What are the advantages to brewing green tea in a Kyusu?

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What are the advantages to brewing green tea in a Kyusu?

Postby ClarG » Feb 23rd, '14, 14:15

I've noticed that a lot of people here on teachat forum own a Kyusu and use it to make Japanese green tea, what are the advantages of using a Kyusu versus a different style of porcelain teapot, or a Pryrex cup and strainer?

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Re: What are the advantages to bewing green tea in a Kyusu?

Postby miig » Feb 23rd, '14, 14:33

I love kyusus because they're usually nicely done and very functional, and because I like their style, which is so totally different from the Chinese pots i know. They usually have very, very fine strainers which sometimes work better than these of Chinese pots, because Japanese tea often is cut to much smaller pieces than their Chinese counterpart, and its just fun to have some different shapes around.
But i don't consider them to really be better than anything else, they're just good pots for themselves.

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Re: What are the advantages to bewing green tea in a Kyusu?

Postby Chip » Feb 23rd, '14, 14:58

I think the first time I finally scored a Kyusu, it was really not a good one, but I used it too death. Regardless, still I knew that the Kyusu was the teapot for me.

It is a virtual symbol of Japanese tea.

It has often been mentioned on the forum that the Japanese designed the Kyusu, refined it ... for brewing Japanese tea. As a result, they are the perfect tool for brewing Japanese tea. Certainly the screen as miig mentioned is a big part of its functionality.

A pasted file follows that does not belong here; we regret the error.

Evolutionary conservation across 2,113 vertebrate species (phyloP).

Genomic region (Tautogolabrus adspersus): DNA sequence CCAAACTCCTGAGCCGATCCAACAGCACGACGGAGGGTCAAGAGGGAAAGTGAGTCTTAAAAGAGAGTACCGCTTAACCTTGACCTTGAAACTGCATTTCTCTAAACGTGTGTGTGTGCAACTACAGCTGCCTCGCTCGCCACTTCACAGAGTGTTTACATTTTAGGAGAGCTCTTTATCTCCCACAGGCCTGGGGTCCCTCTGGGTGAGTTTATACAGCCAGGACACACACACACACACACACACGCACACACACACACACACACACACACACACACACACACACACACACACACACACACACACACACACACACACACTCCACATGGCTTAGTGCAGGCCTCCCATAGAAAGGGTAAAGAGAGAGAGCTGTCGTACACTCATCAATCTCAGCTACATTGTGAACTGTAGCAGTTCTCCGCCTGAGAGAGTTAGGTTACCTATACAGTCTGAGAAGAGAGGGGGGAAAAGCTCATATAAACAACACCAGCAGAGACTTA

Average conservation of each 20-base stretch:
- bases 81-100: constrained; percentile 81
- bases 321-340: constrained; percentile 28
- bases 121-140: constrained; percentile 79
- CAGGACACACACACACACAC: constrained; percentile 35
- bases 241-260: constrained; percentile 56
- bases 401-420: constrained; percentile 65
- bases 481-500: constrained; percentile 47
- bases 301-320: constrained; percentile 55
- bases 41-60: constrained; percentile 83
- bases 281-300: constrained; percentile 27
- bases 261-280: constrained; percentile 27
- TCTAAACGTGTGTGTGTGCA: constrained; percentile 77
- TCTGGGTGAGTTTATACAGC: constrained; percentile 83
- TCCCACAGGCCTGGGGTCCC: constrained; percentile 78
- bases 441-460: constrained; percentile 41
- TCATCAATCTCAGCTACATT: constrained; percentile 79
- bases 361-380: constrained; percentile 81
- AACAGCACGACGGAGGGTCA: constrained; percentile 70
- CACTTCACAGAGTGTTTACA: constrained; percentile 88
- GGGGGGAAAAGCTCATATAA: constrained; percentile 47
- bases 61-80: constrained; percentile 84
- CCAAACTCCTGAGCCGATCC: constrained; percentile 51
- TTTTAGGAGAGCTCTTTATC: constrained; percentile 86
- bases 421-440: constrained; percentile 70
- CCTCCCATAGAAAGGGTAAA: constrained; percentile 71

It is perhaps the main reason that I enjoy brewing (Japanese) tea as much as I enjoy drinking it.

Is it really any wonder why an aficionado of Japanese tea would favor such a brewing vessel?

Oh, and since they are very "natural" and usually are not glazed, there is a harmony with the tea itself.

And there is a seemingly endless variety of shapes, styles and artisans to choose from.

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Re: What are the advantages to brewing green tea in a Kyusu?

Postby Chip » Feb 23rd, '14, 15:03

I think I will select a sencha, and then a Kyusu to brew it.

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Re: What are the advantages to brewing green tea in a Kyusu?

Postby chrl42 » Feb 23rd, '14, 22:21

Yup, the Japanese were very picky about drinking tea (I dunno if they still are).

They needed special-shaped for Yixings, for Sencha they drank. Mostly small and egg-shaped, they needed that ball-shaped strainers on Yixings as well, Yixing potters started to make ball-shaped strainers/filters for Japanese market since 70s. And they worshipped many different kinds of bowls and kettles for Matcha-do..tea ceremony had been reserved for special occasions and people in Japan.

Many people compare that with Gongfu ceremony, for their 'fetish' for teawares and mini creatures :)


miig wrote:I love kyusus because they're usually nicely done and very functional, and because I like their style, which is so totally different from the Chinese pots i know. They usually have very, very fine strainers which sometimes work better than these of Chinese pots, because Japanese tea often is cut to much smaller pieces than their Chinese counterpart, and its just fun to have some different shapes around.
But i don't consider them to really be better than anything else, they're just good pots for themselves.

It could do with their steaming process of making tea. I've heard steamed greens lose in shape (sometimes broken) but wins in color or freshness.

Good Yixing teapot brews tea to a finer transparency, at this time I also think some relations to Edo-Meiji Sencha drinkers preference with Yixing :?

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Re: What are the advantages to brewing green tea in a Kyusu?

Postby Alex » Feb 25th, '14, 11:21

To recommend a good starting Kyusu grab a banko by tachi masaki. Such good bang for the buck and great functional kyusu made from decent clay.

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